Two jokes (or maybe even actual facts! I'm going to get the percentages wrong here, but you get the idea): One "joke" is that 90% of Americans could not locate the US on a map. The other is that 75% of Americans could not locate Earth...on a map of Earth! :rotfl:

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Re: Somali language (Af Soomaali)

Postby Meera » 2013-02-21, 16:55

vijayjohn wrote:Thanks!

You think it's stupid that they got a Senegalese singer? I think they knew that most people in the audience would be too stupid to know or care (they're not on UniLang, after all...!). Hollywood often does silly things like this. I think it's more interesting that Americans generally seem to not get how dumb this is.



Yeah, I mean the movie was highly praised for accuracy and won many high prestigious awards. But I do kind of understand, it would be hard to get a Somali singer for that type of movie and that Senegalese singer is pretty popular in West Africa so I can see why they did it. I can also understand everyday Americans not knowing the difference but the awards shows and critics should know. For example, I loved the movie Zero Dark Thirty, but there is two scenes in Pakistan where they are speaking Arabic! It's more realistic than Senegalese in Somalia but still. I saw Argo and loved it, mainly for the fact that through the whole movie they speak the right language! I know their accents may sound like Iranian Americans but still it isn't Arabic in Pakistan. :P There was one movie I watched called, "Dear John" and all the Afghans speak Turkish. I was so shocked by that, how could they miss something like that? You could do a quick search on the internet knowing Afghans don't speak Turkish.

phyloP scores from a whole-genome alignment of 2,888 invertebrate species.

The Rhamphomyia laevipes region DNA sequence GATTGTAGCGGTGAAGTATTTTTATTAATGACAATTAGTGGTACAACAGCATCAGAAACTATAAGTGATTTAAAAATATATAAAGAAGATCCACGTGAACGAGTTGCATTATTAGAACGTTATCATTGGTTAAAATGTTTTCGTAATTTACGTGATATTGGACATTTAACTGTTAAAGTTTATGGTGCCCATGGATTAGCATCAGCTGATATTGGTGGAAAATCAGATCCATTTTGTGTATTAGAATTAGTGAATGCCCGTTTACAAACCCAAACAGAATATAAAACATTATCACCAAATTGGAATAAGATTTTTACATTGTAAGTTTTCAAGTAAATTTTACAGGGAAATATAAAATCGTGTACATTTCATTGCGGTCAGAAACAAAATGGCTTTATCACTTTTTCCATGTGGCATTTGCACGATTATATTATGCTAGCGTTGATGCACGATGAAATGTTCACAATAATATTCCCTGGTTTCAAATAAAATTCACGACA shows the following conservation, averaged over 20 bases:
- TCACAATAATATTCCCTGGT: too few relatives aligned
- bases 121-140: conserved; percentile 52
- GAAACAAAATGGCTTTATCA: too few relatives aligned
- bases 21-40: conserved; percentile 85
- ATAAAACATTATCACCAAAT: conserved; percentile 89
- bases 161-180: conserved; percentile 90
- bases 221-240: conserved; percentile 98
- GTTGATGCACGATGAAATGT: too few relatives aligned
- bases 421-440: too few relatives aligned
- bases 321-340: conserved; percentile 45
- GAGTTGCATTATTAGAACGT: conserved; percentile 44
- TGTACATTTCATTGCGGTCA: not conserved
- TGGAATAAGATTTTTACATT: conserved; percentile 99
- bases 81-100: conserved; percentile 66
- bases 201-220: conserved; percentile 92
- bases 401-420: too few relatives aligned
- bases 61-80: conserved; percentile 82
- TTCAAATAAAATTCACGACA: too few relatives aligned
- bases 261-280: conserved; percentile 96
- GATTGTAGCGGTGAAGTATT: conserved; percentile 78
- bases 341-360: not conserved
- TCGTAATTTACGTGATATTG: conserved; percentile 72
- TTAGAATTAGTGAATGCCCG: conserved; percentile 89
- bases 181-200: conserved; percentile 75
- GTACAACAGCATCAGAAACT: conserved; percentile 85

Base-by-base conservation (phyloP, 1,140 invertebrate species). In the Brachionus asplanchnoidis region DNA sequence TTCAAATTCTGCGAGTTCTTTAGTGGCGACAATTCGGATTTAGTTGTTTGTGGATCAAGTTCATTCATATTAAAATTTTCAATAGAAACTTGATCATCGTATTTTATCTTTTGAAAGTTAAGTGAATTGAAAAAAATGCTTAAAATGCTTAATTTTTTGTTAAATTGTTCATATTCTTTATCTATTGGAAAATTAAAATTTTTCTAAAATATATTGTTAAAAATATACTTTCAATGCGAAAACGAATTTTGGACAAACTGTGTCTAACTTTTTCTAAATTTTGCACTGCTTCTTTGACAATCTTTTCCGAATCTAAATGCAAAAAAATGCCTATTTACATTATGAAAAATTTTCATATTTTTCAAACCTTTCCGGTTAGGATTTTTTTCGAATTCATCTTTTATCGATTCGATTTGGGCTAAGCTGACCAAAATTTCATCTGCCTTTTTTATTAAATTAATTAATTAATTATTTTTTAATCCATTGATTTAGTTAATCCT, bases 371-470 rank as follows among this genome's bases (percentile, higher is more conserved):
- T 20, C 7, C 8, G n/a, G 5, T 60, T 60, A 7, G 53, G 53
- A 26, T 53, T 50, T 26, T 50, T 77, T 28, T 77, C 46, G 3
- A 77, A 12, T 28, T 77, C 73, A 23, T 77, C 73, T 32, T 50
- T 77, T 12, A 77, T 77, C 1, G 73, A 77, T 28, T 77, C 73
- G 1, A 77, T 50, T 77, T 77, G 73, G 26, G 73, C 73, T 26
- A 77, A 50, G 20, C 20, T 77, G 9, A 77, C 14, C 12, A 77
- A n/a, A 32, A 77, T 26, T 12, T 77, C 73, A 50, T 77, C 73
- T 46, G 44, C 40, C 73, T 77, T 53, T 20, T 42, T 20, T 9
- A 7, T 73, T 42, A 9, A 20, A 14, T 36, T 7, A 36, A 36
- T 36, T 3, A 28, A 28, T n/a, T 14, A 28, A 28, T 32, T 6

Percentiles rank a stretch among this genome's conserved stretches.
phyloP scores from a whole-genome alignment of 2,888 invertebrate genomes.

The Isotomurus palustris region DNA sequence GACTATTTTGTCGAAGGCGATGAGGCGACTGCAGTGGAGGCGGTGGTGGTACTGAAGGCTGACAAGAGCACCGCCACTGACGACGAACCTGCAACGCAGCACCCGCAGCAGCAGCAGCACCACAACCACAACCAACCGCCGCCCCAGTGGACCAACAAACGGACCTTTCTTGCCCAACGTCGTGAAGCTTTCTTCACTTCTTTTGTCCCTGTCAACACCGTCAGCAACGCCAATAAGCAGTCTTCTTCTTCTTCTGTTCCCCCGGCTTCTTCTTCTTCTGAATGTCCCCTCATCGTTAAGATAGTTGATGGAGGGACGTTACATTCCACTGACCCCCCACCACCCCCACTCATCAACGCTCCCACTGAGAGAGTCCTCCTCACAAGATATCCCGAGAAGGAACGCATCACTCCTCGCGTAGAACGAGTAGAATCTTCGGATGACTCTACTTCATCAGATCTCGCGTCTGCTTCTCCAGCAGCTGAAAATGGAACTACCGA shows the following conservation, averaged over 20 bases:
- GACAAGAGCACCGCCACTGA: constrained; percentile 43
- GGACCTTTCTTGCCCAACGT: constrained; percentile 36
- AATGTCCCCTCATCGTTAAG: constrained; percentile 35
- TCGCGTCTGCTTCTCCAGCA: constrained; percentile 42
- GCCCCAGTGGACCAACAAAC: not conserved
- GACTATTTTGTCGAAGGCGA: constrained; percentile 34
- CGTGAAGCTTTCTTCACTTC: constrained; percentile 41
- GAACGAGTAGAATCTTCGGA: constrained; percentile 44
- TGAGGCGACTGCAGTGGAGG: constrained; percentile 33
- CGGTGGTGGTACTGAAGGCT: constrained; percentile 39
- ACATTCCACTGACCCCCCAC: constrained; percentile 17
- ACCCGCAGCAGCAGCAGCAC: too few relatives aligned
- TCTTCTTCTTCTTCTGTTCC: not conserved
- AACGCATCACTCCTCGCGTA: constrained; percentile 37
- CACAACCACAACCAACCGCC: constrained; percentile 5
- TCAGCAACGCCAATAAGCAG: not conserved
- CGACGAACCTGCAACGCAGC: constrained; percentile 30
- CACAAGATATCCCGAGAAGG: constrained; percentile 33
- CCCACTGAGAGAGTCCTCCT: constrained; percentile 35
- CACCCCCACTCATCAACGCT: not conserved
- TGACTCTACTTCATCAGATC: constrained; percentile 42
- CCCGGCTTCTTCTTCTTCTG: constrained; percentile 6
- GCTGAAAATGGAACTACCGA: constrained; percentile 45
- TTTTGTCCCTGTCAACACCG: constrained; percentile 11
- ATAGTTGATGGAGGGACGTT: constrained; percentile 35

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Re: Somali language (Af Soomaali)

Postby vijayjohn » 2013-02-22, 4:16

Ah. I haven't actually seen the movie yet. (Or heard that much about it, or any of the others you mentioned for that matter). I didn't realize it was considered so accurate :-P But all this nonsense reminds me of how Disney insists that Mulan is based on a true story, when in fact everything that has ever been said about Mulan is based on the Ballad of Mulan.